Recently there has been a significant surge in ketamine clinics popping up around the country. Ketamine, once known as the popular party drug "Special K," has recently entered the spotlight for its extreme efficacy in treating depression. Contrary to popular belief that these businesses are looking to make a quick dollar, patients dissatisfied with their current anti-depression treatments who are looking for alternative methods are the ones fueling the demand.
A decade ago, ketamine's uses were minimal. In hospital settings, ketamine has been used as an FDA approved anesthetic. In club settings, it is well known for its hallucinatory effects. However, recent studies are continually proving that ketamine has the ability to battle depression. Still not approved by the FDA for its anti-depression properties, ketamine has been added to the FDA "fast-tracked" list. This list is reserved for drugs that they believe either fill an unmet need or are exponentially better than anything else on the market. Ketamine checks both of these boxes.
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All of this has led to an increase in established ketamine clinics. Both doctors and patients have had enough with medicines that don't work. Even the VA (Veterans Affairs) has recognized the benefits of getting veterans with PTSD the help they need. Roughly 30% of all people who seek help for their depression find no relief. They are then considered TRD (Treatment Resistant Depression) patients. Out of this 30%, ones who seek ketamine treatment are finding the assistance they never dreamed would be possible. The word is quickly spreading that depression may have finally met its match.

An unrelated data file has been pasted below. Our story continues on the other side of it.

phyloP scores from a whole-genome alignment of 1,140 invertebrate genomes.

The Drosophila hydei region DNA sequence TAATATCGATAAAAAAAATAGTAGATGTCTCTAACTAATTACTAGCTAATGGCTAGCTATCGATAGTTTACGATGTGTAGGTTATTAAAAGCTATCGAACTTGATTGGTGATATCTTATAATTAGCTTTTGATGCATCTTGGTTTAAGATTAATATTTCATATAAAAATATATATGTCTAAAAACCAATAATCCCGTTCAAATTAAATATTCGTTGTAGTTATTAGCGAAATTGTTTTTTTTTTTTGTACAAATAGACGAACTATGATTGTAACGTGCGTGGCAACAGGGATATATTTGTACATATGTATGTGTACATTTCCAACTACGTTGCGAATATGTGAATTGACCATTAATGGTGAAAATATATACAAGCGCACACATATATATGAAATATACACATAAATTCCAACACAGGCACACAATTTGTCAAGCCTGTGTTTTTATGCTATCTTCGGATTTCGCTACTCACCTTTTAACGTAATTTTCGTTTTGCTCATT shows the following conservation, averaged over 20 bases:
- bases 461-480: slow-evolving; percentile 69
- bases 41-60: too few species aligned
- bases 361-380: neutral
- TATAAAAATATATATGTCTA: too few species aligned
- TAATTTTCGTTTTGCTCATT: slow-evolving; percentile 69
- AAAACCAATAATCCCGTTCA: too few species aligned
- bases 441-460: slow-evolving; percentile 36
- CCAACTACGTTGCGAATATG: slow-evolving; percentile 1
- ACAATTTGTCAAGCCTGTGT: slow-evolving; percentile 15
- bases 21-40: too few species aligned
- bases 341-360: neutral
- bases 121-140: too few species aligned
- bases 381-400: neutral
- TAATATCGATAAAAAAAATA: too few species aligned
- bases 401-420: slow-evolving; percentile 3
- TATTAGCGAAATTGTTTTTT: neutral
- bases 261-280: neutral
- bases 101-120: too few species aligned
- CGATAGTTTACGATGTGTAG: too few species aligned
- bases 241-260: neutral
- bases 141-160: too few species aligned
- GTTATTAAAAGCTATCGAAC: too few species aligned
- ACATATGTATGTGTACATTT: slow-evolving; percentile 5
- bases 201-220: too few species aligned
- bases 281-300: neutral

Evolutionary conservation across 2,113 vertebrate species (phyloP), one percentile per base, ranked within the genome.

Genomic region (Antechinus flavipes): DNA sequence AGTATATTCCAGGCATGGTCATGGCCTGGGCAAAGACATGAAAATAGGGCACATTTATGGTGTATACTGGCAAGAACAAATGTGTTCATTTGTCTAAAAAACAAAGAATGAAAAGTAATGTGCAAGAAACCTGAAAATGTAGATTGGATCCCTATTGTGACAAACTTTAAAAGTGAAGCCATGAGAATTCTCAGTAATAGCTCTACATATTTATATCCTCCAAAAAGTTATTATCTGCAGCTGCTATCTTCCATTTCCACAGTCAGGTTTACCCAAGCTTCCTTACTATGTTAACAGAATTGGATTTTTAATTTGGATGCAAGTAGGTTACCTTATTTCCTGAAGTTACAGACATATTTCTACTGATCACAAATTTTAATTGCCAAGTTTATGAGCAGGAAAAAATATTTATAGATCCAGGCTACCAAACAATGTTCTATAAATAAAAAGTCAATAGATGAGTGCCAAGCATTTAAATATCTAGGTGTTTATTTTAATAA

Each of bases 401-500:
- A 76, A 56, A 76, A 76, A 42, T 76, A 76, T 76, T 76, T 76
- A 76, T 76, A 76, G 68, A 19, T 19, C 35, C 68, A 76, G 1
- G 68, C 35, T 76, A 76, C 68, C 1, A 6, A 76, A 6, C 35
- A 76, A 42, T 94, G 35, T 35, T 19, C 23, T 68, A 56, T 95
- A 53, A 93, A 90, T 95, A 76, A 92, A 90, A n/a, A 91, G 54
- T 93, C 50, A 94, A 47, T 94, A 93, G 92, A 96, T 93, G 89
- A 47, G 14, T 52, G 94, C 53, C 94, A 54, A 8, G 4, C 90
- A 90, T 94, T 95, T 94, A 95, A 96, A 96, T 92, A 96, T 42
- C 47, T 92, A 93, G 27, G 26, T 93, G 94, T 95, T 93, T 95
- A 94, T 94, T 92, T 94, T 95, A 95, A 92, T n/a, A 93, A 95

The recent increase in the number of clinics is especially helpful to those suffering from depression for many reasons. (Find out how to determine if a clinic is first-rate)
- First, the availability of help means less stress in finding a nearby clinic. The last thing someone with depression wants to do is drive six hours away to find relief.
- Second, an increase in clinics naturally leads to an increase in research and data. The use of ketamine as a treatment for depression will only improve with time and knowledge.
- Third, insurance companies (see how one of our patients fought their insurance and won here) will no longer be able to deny claims based on a lack of proven history.
Too many people have gone too long without relief, only to find something that works for them and then discover their insurance won't cover it. The situation is no different with workers compensation. Companies should be responsible for mental health as well as physical health. If this is the case for you, know that here at Neuromend we have experienced staff and many options to help you find a plan affordable to you.
What does all this mean for the future of ketamine as a treatment for depression? It is impossible to say for certain, but with FDA fast-tracking and uses by VA hospitals, the darkness where depression hides is slowly but surely beginning to have a light shed on it.